A view of the Swiss army's "hedgehog-like pavillion, designed by Zurich architect Jan Both, for the Expo 64 world fair in Lausanne. Keystone / Jakob Braem

According to historian Adrien Forty, concrete symbolised both the promise of a better world and the fear of mass destruction. Bare concrete could be associated with progressive architecture, but also with the walls of the underground bunkers that were built in Switzerland during the Cold War to protect citizens against Russian nuclear bombs.  

Amid the ongoing arms race and competition between political systems, concrete was widely used in eastern and western European countries in an attempt to quickly resolve the housing shortage in the postwar era. The grey eastern "prefab" look so stigmatised in the West was not that different from what the capitalists were putting up. Their housing projects were based on the same idea: readymade elements were mass-produced and then assembled to make apartment buildings that were affordable or at least profitable for investors. This was the third great stimulus to the use of concrete in Switzerland: in the central Plateau region apartment blocks started sprouting up everywhere. The pace of construction was fast. Sometimes it was about keeping costs down, sometimes it was more about profit than aesthetics.

In the early 1970s, the economic boom collapsed and so did enthusiasm for progress. The Club of Rome group declared that there were limits to growth, and the 1973 oil crisis showed this for all to see – economic and cultural decline now went hand in hand.

The fast-paced building of recent times was now branded as “environmental degradation” (from the title of a book by the architect Rolf Keller), and living in large housing projects became regarded as soul-destroying and inhuman. Beautiful architecture, said one prominent member of the Federation of Swiss Architects, had become so rare that you had to search for it like "raisins in rising dough, in a crust of concrete spreading over the earth”.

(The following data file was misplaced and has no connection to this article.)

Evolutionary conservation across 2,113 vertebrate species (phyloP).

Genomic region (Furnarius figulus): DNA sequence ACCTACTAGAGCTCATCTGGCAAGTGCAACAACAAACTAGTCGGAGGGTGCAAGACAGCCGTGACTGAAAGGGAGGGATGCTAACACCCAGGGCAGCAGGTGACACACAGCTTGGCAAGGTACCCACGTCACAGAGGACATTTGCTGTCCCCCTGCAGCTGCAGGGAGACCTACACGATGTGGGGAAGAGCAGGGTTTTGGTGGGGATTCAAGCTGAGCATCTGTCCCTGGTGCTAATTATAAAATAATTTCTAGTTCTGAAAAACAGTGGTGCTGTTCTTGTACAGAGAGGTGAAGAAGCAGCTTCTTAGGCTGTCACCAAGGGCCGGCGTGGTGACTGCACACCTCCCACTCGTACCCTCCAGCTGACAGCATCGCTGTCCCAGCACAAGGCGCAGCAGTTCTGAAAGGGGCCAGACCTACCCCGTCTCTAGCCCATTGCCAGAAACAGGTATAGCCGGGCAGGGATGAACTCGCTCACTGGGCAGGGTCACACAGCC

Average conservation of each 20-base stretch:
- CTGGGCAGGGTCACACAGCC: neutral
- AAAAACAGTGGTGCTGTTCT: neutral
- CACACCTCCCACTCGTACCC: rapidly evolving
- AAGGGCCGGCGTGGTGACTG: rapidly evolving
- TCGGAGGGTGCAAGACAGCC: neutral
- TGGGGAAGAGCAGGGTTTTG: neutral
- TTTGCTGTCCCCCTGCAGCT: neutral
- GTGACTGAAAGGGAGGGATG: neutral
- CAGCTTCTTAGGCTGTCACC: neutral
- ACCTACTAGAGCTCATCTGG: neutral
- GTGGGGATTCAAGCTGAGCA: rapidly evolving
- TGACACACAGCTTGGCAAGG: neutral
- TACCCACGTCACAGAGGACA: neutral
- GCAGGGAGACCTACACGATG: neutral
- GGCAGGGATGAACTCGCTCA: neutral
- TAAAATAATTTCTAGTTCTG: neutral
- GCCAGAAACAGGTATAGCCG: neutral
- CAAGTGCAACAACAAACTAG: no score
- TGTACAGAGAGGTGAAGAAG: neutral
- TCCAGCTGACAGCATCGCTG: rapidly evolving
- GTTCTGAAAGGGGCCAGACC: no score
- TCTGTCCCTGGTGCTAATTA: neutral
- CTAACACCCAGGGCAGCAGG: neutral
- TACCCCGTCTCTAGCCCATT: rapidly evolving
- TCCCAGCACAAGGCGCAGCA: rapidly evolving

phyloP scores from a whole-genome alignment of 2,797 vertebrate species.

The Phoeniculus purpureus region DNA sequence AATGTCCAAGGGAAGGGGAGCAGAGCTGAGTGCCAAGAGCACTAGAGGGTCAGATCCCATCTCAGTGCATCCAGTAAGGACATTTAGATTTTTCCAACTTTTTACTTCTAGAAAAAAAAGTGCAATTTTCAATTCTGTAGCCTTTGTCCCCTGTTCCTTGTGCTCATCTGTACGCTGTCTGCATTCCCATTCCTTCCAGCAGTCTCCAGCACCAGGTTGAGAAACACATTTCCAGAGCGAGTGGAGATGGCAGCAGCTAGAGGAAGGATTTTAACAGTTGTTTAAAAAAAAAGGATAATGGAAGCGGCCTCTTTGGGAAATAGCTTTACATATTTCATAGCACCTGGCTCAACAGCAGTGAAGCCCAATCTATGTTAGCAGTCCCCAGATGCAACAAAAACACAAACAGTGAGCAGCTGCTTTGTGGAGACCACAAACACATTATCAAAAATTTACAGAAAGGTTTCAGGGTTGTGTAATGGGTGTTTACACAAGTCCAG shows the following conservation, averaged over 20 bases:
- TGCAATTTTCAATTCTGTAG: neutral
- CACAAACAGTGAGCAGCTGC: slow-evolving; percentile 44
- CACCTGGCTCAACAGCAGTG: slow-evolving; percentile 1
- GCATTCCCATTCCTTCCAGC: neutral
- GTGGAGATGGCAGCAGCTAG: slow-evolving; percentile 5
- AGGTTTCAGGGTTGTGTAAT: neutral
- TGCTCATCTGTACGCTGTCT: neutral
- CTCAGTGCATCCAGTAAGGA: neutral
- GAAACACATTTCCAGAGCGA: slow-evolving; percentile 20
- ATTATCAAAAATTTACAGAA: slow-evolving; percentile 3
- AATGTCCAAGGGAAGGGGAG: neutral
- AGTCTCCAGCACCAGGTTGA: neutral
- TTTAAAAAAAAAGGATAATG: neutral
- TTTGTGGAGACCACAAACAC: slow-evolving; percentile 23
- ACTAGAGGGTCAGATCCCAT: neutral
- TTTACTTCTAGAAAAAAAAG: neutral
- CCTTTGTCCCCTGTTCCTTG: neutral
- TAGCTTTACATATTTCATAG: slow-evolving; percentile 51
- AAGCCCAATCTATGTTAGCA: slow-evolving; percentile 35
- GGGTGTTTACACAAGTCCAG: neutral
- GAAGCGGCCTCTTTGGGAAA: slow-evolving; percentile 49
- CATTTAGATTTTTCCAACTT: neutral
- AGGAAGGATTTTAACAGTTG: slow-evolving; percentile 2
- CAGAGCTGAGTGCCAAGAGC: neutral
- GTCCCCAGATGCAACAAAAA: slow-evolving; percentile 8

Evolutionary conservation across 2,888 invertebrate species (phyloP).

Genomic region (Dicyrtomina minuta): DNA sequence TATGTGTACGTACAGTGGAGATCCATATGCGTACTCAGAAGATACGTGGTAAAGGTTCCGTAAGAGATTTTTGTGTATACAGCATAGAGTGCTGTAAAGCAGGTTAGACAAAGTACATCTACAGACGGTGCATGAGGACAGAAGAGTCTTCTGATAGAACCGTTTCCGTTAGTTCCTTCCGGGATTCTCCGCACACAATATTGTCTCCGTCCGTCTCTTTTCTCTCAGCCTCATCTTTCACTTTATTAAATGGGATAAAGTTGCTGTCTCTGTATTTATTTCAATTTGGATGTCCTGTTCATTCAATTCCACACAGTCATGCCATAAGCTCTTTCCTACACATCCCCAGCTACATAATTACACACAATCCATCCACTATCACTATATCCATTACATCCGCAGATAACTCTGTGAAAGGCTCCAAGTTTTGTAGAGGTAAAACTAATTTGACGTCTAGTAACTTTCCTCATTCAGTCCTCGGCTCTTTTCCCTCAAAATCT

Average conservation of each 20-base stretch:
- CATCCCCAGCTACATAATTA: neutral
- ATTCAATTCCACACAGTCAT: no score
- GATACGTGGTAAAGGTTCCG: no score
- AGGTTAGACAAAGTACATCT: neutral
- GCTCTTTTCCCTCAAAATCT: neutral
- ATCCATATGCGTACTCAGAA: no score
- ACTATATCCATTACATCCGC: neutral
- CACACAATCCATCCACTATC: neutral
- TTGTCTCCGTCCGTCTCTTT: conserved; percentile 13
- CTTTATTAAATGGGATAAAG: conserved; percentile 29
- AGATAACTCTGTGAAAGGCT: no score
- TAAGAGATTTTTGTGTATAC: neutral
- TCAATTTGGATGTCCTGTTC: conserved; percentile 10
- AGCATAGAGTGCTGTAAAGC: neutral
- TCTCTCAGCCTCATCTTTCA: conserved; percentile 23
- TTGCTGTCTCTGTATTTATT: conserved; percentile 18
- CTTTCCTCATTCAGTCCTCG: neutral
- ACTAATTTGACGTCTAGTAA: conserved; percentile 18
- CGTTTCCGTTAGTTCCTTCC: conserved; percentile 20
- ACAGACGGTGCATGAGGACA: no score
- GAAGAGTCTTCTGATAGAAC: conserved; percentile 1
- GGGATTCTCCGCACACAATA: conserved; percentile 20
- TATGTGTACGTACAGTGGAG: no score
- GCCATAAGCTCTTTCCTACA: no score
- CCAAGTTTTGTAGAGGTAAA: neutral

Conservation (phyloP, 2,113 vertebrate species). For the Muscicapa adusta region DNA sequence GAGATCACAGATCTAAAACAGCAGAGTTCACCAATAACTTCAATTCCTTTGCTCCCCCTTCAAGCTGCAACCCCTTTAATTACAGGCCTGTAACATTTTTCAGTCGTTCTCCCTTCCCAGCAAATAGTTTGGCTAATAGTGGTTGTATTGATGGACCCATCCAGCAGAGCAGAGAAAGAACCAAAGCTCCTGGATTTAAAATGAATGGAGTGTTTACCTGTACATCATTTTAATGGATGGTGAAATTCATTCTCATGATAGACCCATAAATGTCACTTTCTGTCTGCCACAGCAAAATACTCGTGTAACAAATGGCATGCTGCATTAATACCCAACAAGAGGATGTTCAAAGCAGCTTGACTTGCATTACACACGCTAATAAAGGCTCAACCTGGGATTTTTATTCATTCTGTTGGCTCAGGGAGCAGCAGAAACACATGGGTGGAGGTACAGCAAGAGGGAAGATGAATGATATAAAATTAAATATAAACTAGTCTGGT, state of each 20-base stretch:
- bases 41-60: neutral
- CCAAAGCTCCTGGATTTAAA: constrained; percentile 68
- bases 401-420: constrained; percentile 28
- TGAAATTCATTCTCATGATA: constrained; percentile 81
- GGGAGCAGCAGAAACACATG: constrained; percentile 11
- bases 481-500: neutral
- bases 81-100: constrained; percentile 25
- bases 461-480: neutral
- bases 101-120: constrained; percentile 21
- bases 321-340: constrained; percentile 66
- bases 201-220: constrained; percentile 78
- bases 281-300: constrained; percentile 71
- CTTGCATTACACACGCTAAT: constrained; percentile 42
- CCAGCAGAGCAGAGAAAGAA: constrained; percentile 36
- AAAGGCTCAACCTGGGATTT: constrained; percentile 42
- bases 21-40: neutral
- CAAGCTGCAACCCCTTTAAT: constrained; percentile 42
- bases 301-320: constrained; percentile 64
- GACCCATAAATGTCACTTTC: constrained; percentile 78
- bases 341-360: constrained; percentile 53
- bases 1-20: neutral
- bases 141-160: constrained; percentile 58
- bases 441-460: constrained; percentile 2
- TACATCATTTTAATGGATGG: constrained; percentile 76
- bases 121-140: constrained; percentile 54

Concrete became a byword for dystopian progress. It was not by chance, therefore, that the concrete industry began in 1977 to award a prize for the most beautiful buildings in Switzerland  – to make up for all the bad press they were getting.

Concrete jungles

In the 1970s "concrete jungles" blighting the landscape started to appear in political manifestos. The earliest of these was from the National Action party, which sought to justify their initiative against "too many foreigners in Switzerland" not only with racist stereotypes but also with environmental concerns. Immigration meant more people, more people meant more urban sprawl, and urban sprawl meant concrete. As recently as 2020, the Swiss People’s Party opposed the concreting over of Switzerland – somewhat unfortunately with an image of the Holocaust Memorial in Berlin.

In the late 1970s Social Democrats got in on the act. Concrete is synonymous with profit-driven growth and real estate speculation, they declared. When youth movements rebelled in Swiss cities in the early 1980s, they called for the eradication of concrete. “What a pity that concrete doesn’t burn,” said the flyers.

The staff quarters at the Triemli Hospital in Zurich, designed by Ester and Rudolf Guyer, was voted Switzerland's "ugliest building" in 2018. Volker Schopp

Even today, concrete gives rise to sharp divisions in society. Whenever tabloids ask their readers to vote for the ugliest building in Switzerland, the dubious distinction tends to go to buildings with a lot of concrete. At the same time, architecture awards are often given to buildings that show a healthy respect for concrete. Houses made with carefully poured raw concrete are found in wealthy residential areas. Concrete may have lost its aura of stark simplicity, but architects still appreciate it as an "authentic" material.

Zurich architects Andreas Fuhrimann and Gabrielle Hächler's "City Building Block" home won first prize as House of the Year at the 2021 Callwey publishing awards. Callwey, Häuser des Jahres 2021

For many years, the debate about concrete has extended beyond aesthetic concerns to the environmental damage it causes. Behind China and the United States, the cement industry is regularly cited as one of biggest producers of greenhouse gases. And the production process for concrete is extremely energy intensive, generating massive CO2 emissions.

In that respect too, concrete is a typical material of the century gone by.

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In compliance with the JTI standards

More: SWI certified by the Journalism Trust Initiative